Potential problems if a car sits on a lot too long

On Behalf of | Jul 6, 2022 | Lemon Law

Generally speaking, dealers do not want their vehicles to sit on the lot for too long. They have to take out loans to buy those vehicles and they’re paying interest on them.

As a result, many dealers are fairly motivated to sell a car in one or two months. Once they get beyond 60 days, they may be more motivated to lower the price. They don’t want a car that’s been sitting on the lot for months at a time. 

Some buyers will use this as a way to try to get a better price. You can check on the door to see when a new car was manufactured, and this will tell you roughly how long the dealer has had possession of it. This tactic isn’t as useful with used cars, though the same principle applies, in that the dealer generally wants to move the car as soon as they can.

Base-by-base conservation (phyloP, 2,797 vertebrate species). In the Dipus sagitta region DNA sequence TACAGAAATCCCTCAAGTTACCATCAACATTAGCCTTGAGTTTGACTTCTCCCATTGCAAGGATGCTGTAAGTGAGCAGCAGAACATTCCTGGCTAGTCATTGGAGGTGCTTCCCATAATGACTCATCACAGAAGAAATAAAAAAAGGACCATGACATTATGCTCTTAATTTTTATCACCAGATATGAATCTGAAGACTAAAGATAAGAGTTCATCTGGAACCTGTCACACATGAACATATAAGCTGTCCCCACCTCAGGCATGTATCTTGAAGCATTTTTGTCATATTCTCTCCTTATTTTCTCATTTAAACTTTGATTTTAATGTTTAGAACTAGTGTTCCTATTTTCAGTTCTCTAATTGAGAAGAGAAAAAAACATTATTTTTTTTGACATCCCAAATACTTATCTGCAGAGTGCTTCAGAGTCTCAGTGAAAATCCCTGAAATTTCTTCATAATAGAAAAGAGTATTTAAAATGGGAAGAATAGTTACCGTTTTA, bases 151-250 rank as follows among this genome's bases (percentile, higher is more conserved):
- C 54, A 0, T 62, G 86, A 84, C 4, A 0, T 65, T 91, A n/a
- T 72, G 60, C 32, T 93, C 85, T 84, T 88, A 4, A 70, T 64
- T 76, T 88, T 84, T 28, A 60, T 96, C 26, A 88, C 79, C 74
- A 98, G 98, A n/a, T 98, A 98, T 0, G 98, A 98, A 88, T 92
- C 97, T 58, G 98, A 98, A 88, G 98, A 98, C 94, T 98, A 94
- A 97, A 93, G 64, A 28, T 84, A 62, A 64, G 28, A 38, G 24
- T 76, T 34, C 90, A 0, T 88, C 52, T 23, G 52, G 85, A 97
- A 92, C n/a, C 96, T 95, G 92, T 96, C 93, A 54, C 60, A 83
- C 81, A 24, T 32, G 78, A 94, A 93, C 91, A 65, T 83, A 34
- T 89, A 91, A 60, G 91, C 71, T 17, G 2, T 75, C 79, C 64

But what if it doesn’t sell?

If you have decided that you want to try to get a good deal by looking for a car that’s been on the lot for a long time, you also want to consider why that vehicle wouldn’t sell. Are there problems with it that other people have noticed when doing a test drive?

Beyond that,  you should question whether more problems cropped up since the car was sitting on the lot for so long? Maybe it has been damaged by weather or even vandalism. You know that you’re buying a vehicle that is technically classified as brand new, but you also know that it has spent three or four months on a dealer’s lot, and it’s not always clear exactly what occurred during that time.

If you do end up buying a car that has damage or defects, make sure you fully understand all of your legal options